Intel Creates a 80-Core Processor 22 replies

Please wait...

Reno

The professional.

50 XP

22nd March 2006

0 Uploads

1,312 Posts

0 Threads

#1 11 years ago
Following their march from standard processors to dual-core and quad-core designs in 2006, Intel researchers have built an 80-core chip that performs more than a teraflop of operations (trillions of floating point operations per second) while using less electricity than a modern desktop PC chip. First described by Intel executives at a September trade show, the chip fits 80 cores onto a 275-square millimeter, fingernail-size chip and draws only 62 watts of power--less than many modern desktop chips.

source

Intel is really making a comeback. I never thought i would see them stomp AMD this hard.




War Hawk

۞ www.thisisnotporn.com ۞

50 XP

27th January 2004

0 Uploads

8,749 Posts

0 Threads

#2 11 years ago

Interesting article. It says that using more than 16 cores returned worse and worse results. I wonder when I can buy myself a 16 core processor ;)




Mr. Matt VIP Member

#BanRadioActiveLobster

356,406 XP

17th June 2002

7 Uploads

33,654 Posts

779 Threads

#3 11 years ago

Bob L. Scrachy;3530323source

Intel is really making a comeback. I never thought i would see them stomp AMD this hard.

It's not much of a 'stomp' given that such a thing won't be sold to consumers for years to come, if ever.




Reno

The professional.

50 XP

22nd March 2006

0 Uploads

1,312 Posts

0 Threads

#4 11 years ago
War Hawk;3530343Interesting article. It says that using more than 16 cores returned worse and worse results. I wonder when I can buy myself a 16 core processor ;)

In the next paragraph it said how they solved the problem. ;)

To solve the problem on the new chip, they used a hardware-based thread scheduler and faster on-chip memory caches, optimizing the way data flows from memory into each core. To improve the design, Intel researchers plan to add a layer of "3D stacked memory" under the chip to minimize the time and power required to feed the cores with data. Next, they will create a mega-chip that uses general purpose cores instead of the floating-point units used in the current design.



Bs|Archaon

I would die without GF

50 XP

15th March 2006

0 Uploads

5,910 Posts

0 Threads

#5 11 years ago
War Hawk;3530343Interesting article. It says that using more than 16 cores returned worse and worse results. I wonder when I can buy myself a 16 core processor ;)

You could use 4 quad core Xeons. :p




Roaming East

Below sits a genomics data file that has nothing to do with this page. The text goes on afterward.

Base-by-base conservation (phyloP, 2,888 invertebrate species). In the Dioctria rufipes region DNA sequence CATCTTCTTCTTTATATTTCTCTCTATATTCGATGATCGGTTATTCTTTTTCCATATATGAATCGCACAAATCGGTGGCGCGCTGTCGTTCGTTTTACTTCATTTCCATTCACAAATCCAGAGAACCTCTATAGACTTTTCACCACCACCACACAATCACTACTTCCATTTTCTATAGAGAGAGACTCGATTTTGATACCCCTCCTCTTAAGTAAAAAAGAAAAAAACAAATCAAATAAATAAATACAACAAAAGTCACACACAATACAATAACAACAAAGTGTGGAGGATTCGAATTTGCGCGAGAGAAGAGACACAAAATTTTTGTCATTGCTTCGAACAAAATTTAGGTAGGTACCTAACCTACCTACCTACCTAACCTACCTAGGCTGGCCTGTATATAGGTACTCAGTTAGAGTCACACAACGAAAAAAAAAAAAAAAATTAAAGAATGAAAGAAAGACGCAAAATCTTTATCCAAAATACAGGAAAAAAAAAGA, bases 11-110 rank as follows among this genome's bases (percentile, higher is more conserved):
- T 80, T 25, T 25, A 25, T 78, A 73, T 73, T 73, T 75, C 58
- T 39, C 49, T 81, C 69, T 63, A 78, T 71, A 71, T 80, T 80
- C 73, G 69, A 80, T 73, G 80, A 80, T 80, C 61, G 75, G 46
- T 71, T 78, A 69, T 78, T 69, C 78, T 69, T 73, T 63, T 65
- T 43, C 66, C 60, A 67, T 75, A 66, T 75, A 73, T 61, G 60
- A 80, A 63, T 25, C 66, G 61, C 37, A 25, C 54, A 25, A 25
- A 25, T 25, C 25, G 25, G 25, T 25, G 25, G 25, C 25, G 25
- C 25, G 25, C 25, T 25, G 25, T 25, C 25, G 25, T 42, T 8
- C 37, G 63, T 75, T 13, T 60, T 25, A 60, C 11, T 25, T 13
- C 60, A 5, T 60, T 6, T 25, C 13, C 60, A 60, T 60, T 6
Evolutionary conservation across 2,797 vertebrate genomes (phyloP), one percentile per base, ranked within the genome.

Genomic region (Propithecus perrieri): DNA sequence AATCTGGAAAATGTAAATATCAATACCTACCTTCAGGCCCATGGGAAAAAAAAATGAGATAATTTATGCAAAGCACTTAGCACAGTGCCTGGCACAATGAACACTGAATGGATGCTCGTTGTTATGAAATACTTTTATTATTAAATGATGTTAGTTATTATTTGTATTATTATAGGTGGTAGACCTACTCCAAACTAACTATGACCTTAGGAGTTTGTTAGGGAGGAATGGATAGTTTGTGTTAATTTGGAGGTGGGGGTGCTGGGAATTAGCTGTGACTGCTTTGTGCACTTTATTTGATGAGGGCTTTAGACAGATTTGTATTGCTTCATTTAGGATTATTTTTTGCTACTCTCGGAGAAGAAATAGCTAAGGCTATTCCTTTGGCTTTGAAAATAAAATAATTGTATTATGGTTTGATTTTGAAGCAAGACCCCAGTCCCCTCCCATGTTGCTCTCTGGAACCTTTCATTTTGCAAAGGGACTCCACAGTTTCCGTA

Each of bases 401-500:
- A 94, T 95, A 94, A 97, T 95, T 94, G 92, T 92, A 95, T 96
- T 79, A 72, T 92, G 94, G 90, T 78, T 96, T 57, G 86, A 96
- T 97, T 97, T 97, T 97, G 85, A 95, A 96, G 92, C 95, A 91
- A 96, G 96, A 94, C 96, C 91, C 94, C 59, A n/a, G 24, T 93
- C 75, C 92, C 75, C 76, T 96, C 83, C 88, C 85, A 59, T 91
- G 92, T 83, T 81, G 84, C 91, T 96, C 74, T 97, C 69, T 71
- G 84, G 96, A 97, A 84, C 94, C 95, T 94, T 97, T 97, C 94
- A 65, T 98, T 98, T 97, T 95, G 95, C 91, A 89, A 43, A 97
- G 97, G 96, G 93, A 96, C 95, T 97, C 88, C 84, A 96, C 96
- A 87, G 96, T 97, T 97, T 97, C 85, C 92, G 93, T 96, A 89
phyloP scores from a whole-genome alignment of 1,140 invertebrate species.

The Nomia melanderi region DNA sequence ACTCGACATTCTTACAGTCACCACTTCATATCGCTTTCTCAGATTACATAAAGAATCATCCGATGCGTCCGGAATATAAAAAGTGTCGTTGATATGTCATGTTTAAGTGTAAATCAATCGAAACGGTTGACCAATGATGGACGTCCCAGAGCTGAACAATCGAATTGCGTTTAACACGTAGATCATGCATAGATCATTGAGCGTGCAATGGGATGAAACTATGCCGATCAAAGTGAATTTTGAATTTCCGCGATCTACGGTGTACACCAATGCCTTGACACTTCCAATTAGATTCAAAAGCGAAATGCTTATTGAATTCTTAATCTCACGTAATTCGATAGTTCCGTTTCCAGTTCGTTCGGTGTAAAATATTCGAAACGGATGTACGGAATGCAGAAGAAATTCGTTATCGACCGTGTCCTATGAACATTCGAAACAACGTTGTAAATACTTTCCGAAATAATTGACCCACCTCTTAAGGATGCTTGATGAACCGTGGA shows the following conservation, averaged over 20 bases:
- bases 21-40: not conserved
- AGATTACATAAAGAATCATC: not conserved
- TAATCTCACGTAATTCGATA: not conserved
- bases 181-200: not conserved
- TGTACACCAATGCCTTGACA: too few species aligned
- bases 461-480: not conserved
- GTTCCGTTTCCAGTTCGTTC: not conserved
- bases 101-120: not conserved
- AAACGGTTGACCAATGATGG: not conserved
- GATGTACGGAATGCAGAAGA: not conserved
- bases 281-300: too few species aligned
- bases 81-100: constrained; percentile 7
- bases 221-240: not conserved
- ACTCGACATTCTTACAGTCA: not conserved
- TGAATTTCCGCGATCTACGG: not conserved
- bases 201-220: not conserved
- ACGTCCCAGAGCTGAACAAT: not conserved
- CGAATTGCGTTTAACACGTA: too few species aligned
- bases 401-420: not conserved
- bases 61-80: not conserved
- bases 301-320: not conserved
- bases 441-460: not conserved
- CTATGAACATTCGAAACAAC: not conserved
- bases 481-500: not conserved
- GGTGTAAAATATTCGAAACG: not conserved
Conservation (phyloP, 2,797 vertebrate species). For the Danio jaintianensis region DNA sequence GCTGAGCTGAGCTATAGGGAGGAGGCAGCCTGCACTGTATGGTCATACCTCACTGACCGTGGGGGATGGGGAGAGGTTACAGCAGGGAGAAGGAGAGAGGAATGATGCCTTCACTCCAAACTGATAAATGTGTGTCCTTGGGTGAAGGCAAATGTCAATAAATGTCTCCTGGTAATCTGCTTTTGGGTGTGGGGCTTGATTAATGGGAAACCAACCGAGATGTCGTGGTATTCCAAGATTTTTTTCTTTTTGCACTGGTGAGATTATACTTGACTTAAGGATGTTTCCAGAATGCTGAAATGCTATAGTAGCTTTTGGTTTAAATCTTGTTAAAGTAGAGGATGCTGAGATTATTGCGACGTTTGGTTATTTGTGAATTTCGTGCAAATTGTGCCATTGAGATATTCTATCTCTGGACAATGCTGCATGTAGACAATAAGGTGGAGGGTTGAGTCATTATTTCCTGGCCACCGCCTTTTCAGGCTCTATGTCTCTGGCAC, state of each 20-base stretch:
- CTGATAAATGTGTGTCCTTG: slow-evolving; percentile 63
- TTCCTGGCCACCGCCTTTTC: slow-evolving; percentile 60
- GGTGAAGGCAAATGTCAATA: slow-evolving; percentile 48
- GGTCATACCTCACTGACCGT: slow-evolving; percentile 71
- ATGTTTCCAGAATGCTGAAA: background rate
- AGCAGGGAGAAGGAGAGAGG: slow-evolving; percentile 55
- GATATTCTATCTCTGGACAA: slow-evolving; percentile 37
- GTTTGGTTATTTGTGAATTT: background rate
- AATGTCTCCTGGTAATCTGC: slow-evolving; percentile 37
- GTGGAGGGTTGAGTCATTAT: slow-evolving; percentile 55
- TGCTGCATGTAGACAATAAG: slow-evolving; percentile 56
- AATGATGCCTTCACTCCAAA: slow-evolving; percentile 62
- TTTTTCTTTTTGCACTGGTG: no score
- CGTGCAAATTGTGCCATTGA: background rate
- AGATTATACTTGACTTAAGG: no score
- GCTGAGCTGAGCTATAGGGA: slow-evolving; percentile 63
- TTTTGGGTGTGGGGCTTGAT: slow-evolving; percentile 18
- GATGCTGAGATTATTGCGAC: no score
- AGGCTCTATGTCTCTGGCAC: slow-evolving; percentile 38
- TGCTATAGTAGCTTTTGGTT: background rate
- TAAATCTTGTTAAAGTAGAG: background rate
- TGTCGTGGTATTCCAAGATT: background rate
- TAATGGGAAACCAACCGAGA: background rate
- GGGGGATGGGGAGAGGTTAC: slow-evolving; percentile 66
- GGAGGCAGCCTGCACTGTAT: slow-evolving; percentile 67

Ultima ratio regum

50 XP

7th November 2005

0 Uploads

4,770 Posts

0 Threads

#6 11 years ago

Im still an AMD whore through and through though




Disconnecting

Gone

50 XP

23rd March 2004

0 Uploads

745 Posts

0 Threads

#7 11 years ago

Mr. Matt;3530352It's not much of a 'stomp' given that such a thing won't be sold to consumers for years to come, if ever.[/quote]

[quote=guru3d]X2 5200+ old pirce = $295 new price = $222

http://www.guru3d.com/news.html#4958




rob.

I am the Walrus

50 XP

24th October 2004

0 Uploads

5,580 Posts

0 Threads

#8 11 years ago

X2 5200+ is dual core, not 80-core....

I don't see how Intel are making a comeback when A) The Conroe was their comeback, and it worked a treat. B) An 80-core CPU is for scientific and testing purposes only. As Matt said, there won't be one on the market for a long time, if ever.

What the hell is going to utilise 80-cores?




marvinmatthew

Tech is where you'll find me..

50 XP

13th April 2005

0 Uploads

3,627 Posts

0 Threads

#9 11 years ago

Robâ„¢;3530477What the hell is going to utilise 80-cores?[/quote]

[quote=BillGates]No one will ever need more than 640K of memory for a personal computer.

I bet that in ten years that consumer level PC's will have 80+ cores.




Sheepeep VIP Member

weirdal = new ptaq()

31,600 XP

2nd September 2003

0 Uploads

2,948 Posts

0 Threads

#10 11 years ago

Wow, PC World is even further behind in the news than I thought. Even Slashdot covered this one months ago ;)

Other news sources suggest Intel are planning 80 cores for 2011. That essentially gives them up to five years (beginning of this year->End of '11) plus whatever delays they want to add to that. Realistically though, it looks to me that the IT market is going a different way to Intel.

We're starting to use our graphics cards for processing some numbers because...It's just faster, considerably so. I would expect to see the idea of a maths co-processor rekindle in the home market.

The space freed by not having so much floating-point operation mathematics and whatever other buzzword you want to add, will likely go towards virtualisation technology. This seems to be the emerging fad in IT, the clock speed has been essentially maxed out, the amount of cores has been maxed out, so we may see some chips with much larger caches instead.

Well, maybe. We can hope, right? ;)